Rather than fear or even confusion, Daryl felt sympathy, compassion. He knelt before the woman and opened his arms, a simple gesture to show her that he meant no harm.
            She had not blinked since he’d arrived. It was an odd thing to notice, but he had noticed it anyway, perhaps because it was so unusual.
            She stopped howling and licked her lips. Her tongue, as it darted between her thin lips, was short and narrow.
            “Are you hurt?”
            She smiled. Her mouth contained no teeth, only bare gums. These were as pale as her skin, and translucent.
            Daryl did not move as she leaned towards him, embracing him. He lay down beside her, shifting the rags so that he could maximise the contact between them. Her hands were cold. Her breath was warm. She did not smell of anything: an absence of odour. There was something primordial and comforting about her presence, as if she were the origin of whatever he was, the true source to which he must finally return.
            As she pressed those thin, cold lips against his cheek, Daryl heard the howling once again, but this time it was far away, nothing but a distant lament. A long, sad song to accompany him as he eased down into her darkness.

                                                                                                                             © Gary McMahon 2019

Friday, February 8, 2019

Can You Dig It?

This week I started working on a new story called Digging In. It's an urban piece - or rather, a suburban piece - about a man trying to cope with a terminally ill wife who starts obsessing about his neighbour, a chap who keeps digging holes in his garden.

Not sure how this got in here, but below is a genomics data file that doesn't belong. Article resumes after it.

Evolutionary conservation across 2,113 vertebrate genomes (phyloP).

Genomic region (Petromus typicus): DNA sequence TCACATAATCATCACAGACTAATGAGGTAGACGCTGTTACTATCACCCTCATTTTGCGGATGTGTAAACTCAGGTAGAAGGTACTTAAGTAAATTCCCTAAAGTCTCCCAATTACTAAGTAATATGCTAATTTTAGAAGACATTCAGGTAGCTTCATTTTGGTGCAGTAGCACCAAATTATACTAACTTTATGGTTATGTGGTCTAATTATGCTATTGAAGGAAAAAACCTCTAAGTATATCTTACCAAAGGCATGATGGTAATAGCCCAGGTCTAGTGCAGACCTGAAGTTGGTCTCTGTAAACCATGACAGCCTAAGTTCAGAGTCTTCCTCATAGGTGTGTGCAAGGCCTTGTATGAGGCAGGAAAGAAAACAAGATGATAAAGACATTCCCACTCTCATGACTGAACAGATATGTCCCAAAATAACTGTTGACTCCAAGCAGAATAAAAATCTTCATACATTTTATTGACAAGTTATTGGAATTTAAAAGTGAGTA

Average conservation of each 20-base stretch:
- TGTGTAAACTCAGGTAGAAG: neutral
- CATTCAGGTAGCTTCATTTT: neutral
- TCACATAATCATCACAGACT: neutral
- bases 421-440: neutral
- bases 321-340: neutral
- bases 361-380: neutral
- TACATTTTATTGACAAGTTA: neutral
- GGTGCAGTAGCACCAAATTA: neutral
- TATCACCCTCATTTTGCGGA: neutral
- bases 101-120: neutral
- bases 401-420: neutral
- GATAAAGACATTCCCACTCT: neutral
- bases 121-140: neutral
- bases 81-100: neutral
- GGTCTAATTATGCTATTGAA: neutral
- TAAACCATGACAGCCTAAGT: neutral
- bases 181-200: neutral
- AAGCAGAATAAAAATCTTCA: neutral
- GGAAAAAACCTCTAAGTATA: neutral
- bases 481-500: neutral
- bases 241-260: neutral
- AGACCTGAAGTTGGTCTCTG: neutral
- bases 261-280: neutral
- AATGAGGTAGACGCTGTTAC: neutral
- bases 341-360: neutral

I write a lot of stories set in this milieu. Urban or suburban dread seems to be a theme I work at relentlessly. Sometimes I think I'm wasting my time; this isn't a very marketable genre, or subject matter. Urban dread. That line where the quotidian meets the weird. It doesn't sell. Sometimes I wish I could write sprawling fantasy epics instead. But I don't. I write this stuff.

As writers we create the stories we must. We have little choice in the matter, and are driven by forces so much deeper and stronger than we can really understand.

Long ago I came to terms with the fact that I'll never be an author who sells well, and I'm resigned not not gaining the plaudits some of my contemporaries enjoy. I plough a lonely furrow. But a lot of us do, and we do it because we have to. We write about these things because we can't live a life in which we don't. It really is that simple. And that complicated.

So I shall return to my character, who sits and the window and watches his neighbour dig. A man who's inner life I am uncovering, layer by layer. A man who, like me, lives a life that is driven by forces he cannot understand.


Friday, February 1, 2019

February's White Rabbit

During 2019, as a kind of literary experiment, I plan to publish a new piece of flash fiction during the first week of every month. These pieces are called The White Rabbit Stories. 

Here's February's White Rabbit Story:


----------------------------------------------------------------------



Video Group 7.1



He has no idea how he’s become connected with the WhatsApp group. He had not asked to join it, nor had anyone contacted him about becoming a member. The group simply appeared on the chat screen in the app. It has no name, just a vague heading identifying it as “Video Group 7.1”
            The video messages are all shot in the same way: badly lit, amateurish, probably using the video app on a smartphone. There are four of them, each one seemingly more incomprehensible than the last.